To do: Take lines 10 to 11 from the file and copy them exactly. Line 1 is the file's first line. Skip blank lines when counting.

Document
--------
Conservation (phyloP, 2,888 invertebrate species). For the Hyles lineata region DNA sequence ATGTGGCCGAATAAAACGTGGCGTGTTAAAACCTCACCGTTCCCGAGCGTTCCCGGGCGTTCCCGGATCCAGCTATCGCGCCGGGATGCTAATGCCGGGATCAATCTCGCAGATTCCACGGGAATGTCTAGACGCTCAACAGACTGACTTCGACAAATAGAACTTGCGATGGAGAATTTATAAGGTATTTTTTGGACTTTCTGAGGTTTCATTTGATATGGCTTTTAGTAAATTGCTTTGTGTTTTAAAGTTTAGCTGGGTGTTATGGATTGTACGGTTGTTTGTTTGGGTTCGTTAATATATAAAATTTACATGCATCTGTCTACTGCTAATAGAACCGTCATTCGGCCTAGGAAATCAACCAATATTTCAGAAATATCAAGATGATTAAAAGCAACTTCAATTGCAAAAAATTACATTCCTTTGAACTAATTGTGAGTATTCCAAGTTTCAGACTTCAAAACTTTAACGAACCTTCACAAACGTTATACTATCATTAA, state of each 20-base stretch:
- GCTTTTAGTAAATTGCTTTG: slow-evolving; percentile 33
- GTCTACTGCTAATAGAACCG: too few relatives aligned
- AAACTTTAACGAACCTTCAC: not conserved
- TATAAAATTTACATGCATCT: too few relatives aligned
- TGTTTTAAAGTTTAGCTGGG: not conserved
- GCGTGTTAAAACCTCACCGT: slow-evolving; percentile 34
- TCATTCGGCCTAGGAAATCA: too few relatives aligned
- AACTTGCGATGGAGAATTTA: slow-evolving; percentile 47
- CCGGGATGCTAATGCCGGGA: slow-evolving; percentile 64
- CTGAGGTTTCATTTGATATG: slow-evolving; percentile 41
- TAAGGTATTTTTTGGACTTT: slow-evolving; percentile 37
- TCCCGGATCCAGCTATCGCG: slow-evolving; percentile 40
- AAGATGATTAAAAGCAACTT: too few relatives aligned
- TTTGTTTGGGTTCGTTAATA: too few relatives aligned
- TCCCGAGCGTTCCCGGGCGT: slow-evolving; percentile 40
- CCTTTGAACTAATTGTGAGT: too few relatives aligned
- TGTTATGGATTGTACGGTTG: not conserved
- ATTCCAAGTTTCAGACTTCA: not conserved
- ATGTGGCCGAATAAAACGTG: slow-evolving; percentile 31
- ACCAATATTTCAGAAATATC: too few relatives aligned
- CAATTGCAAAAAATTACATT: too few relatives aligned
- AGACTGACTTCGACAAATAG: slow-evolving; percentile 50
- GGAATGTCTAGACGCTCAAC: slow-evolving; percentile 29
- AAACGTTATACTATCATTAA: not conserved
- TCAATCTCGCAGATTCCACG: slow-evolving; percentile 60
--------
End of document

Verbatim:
- CCGGGATGCTAATGCCGGGA: slow-evolving; percentile 64
- CTGAGGTTTCATTTGATATG: slow-evolving; percentile 41